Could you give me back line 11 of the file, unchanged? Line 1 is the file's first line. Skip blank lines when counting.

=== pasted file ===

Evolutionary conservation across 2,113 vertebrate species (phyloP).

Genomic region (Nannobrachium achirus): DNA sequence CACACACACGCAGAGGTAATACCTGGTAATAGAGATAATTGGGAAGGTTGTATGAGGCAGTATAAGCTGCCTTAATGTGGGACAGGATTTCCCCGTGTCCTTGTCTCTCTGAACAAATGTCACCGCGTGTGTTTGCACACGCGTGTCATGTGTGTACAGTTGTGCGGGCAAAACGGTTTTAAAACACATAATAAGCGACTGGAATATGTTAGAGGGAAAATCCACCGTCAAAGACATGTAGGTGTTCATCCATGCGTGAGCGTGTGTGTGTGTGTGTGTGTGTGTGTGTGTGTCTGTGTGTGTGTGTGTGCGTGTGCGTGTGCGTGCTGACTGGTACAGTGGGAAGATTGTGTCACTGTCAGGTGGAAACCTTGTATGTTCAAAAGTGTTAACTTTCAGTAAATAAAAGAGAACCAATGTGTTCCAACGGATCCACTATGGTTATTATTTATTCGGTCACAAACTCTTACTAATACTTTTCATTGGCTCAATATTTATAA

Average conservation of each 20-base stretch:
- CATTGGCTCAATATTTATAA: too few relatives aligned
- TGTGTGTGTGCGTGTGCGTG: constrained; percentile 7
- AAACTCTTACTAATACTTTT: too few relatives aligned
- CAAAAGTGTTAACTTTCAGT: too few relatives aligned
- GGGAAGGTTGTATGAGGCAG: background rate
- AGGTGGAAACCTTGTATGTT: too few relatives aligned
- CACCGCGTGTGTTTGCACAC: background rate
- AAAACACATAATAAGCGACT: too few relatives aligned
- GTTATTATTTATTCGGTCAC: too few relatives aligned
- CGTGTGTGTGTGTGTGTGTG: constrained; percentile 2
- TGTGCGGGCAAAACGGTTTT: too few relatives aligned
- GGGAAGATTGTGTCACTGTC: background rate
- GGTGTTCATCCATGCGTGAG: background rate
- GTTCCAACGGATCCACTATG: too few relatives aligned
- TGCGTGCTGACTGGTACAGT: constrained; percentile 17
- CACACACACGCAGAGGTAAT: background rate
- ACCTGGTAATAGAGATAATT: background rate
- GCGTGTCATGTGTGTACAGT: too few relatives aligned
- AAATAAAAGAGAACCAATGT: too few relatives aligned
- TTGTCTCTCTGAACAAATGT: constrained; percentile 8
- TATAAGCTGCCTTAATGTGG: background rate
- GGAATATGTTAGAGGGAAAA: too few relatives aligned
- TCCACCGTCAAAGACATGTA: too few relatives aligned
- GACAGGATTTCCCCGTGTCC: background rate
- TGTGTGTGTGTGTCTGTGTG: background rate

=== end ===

- AAAACACATAATAAGCGACT: too few relatives aligned